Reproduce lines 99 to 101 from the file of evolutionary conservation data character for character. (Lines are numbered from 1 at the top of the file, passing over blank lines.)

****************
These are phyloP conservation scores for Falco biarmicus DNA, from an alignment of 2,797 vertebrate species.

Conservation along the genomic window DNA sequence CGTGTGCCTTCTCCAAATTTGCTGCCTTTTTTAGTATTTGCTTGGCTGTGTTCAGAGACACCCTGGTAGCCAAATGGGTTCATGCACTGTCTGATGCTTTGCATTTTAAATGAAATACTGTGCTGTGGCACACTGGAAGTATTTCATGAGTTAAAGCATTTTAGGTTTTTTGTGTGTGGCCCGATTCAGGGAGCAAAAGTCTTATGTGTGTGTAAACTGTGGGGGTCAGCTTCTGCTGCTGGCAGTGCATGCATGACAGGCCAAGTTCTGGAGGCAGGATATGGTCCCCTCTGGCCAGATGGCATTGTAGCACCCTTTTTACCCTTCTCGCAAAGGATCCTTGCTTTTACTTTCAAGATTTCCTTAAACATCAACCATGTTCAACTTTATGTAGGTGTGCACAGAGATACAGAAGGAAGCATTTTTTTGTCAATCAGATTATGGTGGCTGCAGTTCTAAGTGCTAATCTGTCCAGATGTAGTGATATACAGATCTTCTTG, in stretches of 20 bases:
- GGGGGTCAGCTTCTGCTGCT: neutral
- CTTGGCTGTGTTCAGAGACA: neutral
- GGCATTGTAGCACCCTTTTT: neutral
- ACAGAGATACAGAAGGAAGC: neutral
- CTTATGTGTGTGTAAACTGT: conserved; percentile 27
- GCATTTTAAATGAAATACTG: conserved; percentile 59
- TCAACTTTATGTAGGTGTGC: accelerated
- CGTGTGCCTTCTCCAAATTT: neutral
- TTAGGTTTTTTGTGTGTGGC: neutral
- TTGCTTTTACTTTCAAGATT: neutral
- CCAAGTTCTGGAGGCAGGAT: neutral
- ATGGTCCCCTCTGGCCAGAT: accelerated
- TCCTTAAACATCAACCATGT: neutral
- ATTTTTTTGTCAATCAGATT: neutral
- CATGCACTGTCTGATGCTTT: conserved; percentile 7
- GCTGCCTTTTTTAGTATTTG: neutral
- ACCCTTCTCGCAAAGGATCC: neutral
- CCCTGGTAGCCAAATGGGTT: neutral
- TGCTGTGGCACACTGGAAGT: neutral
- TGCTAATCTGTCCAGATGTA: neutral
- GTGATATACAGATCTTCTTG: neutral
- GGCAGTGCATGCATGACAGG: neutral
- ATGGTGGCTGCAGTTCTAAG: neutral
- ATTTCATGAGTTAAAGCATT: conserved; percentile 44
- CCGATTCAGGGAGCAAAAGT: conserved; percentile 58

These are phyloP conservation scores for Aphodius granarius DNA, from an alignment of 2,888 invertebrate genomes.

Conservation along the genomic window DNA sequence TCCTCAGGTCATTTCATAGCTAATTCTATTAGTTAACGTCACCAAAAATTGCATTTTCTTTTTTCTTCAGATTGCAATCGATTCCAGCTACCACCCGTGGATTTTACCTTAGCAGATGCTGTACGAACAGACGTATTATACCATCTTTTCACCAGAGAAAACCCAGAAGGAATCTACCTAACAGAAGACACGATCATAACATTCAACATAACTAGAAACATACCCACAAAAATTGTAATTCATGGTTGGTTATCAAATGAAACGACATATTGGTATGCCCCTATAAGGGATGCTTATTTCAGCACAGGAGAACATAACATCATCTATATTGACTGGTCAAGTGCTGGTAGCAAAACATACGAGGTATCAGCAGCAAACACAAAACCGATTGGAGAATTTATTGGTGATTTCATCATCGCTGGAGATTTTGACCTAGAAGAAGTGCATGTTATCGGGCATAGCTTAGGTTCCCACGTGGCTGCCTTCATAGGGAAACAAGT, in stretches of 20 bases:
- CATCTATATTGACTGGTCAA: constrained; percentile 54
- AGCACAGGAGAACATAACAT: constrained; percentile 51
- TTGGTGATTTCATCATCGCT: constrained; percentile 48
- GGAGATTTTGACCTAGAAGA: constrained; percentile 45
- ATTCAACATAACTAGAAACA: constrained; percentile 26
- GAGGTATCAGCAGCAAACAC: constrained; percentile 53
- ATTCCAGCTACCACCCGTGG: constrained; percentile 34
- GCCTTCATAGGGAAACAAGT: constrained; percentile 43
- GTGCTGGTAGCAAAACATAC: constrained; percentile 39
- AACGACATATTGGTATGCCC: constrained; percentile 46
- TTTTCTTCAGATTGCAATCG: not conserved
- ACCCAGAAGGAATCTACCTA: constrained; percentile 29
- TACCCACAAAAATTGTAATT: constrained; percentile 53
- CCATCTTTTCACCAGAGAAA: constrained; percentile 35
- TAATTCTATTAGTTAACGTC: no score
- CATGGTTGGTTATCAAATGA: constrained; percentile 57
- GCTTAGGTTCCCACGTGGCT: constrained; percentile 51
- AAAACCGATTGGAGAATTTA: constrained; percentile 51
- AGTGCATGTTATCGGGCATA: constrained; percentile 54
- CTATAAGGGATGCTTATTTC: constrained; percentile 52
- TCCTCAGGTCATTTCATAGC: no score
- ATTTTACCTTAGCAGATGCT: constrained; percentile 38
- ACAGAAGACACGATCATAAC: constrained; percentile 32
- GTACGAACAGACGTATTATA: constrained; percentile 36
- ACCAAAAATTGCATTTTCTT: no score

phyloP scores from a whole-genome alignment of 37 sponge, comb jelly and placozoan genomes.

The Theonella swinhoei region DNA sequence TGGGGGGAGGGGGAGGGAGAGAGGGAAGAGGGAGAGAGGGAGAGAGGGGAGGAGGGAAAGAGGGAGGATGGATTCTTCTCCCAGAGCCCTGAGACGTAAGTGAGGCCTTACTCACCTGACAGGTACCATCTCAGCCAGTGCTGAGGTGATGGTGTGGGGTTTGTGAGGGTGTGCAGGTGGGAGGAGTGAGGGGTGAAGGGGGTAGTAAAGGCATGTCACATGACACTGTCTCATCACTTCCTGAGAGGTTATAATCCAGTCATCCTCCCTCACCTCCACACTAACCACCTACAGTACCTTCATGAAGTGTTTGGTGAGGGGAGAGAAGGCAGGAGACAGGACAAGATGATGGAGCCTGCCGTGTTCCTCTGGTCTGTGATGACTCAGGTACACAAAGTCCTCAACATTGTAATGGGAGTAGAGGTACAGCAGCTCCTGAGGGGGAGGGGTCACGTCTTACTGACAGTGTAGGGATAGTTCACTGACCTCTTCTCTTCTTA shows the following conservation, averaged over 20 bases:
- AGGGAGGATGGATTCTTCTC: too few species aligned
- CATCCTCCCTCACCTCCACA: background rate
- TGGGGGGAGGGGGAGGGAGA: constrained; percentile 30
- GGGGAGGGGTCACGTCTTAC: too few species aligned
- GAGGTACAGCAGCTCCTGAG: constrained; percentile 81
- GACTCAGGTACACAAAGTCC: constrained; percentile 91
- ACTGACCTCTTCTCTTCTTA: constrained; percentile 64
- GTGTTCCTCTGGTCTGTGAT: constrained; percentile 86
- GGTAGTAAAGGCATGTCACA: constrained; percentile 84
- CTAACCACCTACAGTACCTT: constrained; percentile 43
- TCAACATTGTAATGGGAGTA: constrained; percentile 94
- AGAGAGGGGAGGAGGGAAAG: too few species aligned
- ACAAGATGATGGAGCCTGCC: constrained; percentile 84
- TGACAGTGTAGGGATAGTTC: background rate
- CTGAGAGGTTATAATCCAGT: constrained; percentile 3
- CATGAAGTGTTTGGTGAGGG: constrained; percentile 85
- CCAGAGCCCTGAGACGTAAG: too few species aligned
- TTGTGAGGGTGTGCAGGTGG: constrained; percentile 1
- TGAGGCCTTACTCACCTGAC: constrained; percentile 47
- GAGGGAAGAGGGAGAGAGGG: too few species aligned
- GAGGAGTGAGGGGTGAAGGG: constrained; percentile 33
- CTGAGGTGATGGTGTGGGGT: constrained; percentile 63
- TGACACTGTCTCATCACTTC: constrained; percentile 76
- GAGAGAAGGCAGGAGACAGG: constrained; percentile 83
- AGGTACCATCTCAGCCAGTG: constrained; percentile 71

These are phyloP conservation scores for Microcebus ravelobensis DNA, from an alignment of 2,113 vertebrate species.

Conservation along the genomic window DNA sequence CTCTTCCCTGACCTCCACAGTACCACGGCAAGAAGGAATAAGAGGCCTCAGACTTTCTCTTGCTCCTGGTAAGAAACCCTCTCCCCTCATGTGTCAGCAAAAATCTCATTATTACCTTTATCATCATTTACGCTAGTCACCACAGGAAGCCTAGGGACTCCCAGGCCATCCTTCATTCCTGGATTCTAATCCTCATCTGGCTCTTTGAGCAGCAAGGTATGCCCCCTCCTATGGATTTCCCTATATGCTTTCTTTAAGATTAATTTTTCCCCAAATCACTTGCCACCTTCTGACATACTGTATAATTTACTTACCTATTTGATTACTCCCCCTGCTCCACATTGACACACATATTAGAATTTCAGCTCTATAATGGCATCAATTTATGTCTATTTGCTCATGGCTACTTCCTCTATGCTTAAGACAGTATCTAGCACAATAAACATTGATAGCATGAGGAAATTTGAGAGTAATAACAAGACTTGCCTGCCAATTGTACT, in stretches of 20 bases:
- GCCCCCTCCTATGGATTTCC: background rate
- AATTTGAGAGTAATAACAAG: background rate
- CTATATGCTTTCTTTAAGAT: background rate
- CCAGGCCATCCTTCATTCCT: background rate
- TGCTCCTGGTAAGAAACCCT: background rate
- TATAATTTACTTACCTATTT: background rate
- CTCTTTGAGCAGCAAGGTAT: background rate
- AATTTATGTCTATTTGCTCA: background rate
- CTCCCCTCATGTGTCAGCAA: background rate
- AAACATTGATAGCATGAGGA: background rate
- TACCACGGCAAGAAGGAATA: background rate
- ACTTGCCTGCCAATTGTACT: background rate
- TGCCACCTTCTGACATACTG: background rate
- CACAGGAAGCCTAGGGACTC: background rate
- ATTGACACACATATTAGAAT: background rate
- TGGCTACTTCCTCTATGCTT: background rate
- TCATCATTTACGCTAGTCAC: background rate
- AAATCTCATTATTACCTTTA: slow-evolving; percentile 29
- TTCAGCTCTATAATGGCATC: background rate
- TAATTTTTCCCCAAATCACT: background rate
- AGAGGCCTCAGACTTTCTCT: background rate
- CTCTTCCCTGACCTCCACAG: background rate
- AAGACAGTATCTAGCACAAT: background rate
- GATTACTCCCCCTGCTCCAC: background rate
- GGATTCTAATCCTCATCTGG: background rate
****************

- TGGCTACTTCCTCTATGCTT: background rate
- TCATCATTTACGCTAGTCAC: background rate
- AAATCTCATTATTACCTTTA: slow-evolving; percentile 29